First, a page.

Scam-detection tips for online communities

Saturday December 7 2013

Smartphone users have seen an explosion of

Smartphone users have seen an explosion of malware in the past year, dominated by schemes targeting Google's Android operating system, a survey showed Wednesday. 

With online communities firmly in their sights, hackers and criminals have resorted to a variety of techniques to launch social networking scams.

Internet security experts are increasingly getting concerned about the rapid growth of social networking scams — attacks on members of online communities like Facebook, MySpace, Flickr and LinkedIn.

When it comes to social networking scams, it’s just as easy for criminals to hack your profile page as it is for them to create their own phony profiles. All they need is your username and password.

Sometimes, hackers do this just for their own idea of having fun, scrawling graffiti over a user’s page. At other times, they install invisible code that can be used for malicious purposes. Or they simply use your ID as a platform for spamming.

Free giveaway

The easiest scam to fall for on Facebook is a promise of free giveaway. You’ll see everything from gift cards to free tablets, laptops and smartphones.

Who doesn’t like free, after all? But this comes with a catch. You have to give the “company” your information. Or you have to download a program to qualify.

This is a variation on classic survey scams, which trick users into giving out their information or downloading malicious files onto their computers.

With the information you enter, a scammer has a foothold into stealing your identity. Entering your cellphone number often leads to bogus premium charges appearing on your phone bill.

It’s true that some companies do give away free stuff through Facebook. When they do so, however, it’s promoted on that company’s official Facebook page. So you can always verify the information from their webpage.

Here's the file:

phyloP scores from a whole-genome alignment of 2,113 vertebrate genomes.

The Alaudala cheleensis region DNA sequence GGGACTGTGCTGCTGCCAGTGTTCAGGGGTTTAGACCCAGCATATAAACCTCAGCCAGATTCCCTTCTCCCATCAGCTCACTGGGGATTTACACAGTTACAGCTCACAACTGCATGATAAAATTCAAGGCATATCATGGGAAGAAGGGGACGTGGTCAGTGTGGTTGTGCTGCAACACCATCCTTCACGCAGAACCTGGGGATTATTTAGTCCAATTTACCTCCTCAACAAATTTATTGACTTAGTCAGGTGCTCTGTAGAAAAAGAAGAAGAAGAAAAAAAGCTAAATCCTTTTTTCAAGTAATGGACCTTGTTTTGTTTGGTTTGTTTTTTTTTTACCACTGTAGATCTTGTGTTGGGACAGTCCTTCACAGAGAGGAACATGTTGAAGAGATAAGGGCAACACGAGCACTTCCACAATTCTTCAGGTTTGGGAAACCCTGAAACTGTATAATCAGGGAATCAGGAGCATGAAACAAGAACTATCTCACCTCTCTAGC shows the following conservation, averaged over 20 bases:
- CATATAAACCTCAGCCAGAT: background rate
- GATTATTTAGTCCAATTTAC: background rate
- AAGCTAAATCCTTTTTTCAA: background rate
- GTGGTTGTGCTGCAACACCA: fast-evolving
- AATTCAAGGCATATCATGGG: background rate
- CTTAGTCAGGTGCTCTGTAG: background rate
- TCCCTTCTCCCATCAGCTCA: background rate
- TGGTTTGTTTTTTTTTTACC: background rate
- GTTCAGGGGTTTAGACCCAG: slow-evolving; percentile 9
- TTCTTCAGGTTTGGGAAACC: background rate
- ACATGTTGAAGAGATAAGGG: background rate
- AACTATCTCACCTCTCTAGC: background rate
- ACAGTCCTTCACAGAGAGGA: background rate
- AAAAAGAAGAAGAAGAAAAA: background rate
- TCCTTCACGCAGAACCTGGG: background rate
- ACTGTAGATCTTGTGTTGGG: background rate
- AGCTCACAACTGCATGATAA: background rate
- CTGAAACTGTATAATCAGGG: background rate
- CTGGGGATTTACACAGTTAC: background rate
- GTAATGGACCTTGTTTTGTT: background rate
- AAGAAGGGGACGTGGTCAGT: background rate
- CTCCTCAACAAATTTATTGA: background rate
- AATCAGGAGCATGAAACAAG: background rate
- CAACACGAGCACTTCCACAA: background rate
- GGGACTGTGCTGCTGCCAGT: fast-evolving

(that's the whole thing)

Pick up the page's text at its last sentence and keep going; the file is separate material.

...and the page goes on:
If you check the company’s page or website and don’t see the giveaway, steer clear. Even if it’s real, only enter your personal information through the company’s official page. And only if it’s a company you trust. Scammers like to set up fake sites and pages that mimic the real thing.

Almost as exciting as free gadgets is seeing the latest viral video. However, many supposedly salacious celebrity “videos” posted on Facebook aren’t videos at all.

When you click to watch, you’ll be asked to update your video player first. You’ll even be provided with the updated program file. How helpful! Of course, the program is really a virus. Plus, it will automatically share the scam with all of your friends.

This one is easy to avoid. Type the video’s title into Google. You should see a link to it on YouTube. If the video isn’t on YouTube or a legitimate news site, it’s a scam.

Another common scam offers to change your Facebook profile look or layout. A famous version was the Facebook Black scam. It supposedly gave you a sleek, black color scheme.

These scams try to trick you into installing a rogue Facebook app. If you do, you give the scammer access to your personal data. It will also spam your friends to try and trick them.

Again, this scam is easy to avoid. Just remember that there’s no official, or unofficial, way to change your Facebook layout. A program can change the way you see it, but nothing will change the way other people see it.

Who viewed your profile? Knowing who views your profile is the Holy Grail of social media. Who doesn’t want to know who is cyber-stalking them?

That’s why this scam has been around almost as long as Facebook. No matter how often Facebook says it isn’t possible, people still want to believe it is.

So they gladly download apps or visit websites that turn out to be malicious. And they give full access of their Facebook profile to strangers.

The bottom line is, if something looks like a scam, then it probably is.

Sam Wambugu is a monitoring and evaluation specialist. [email protected]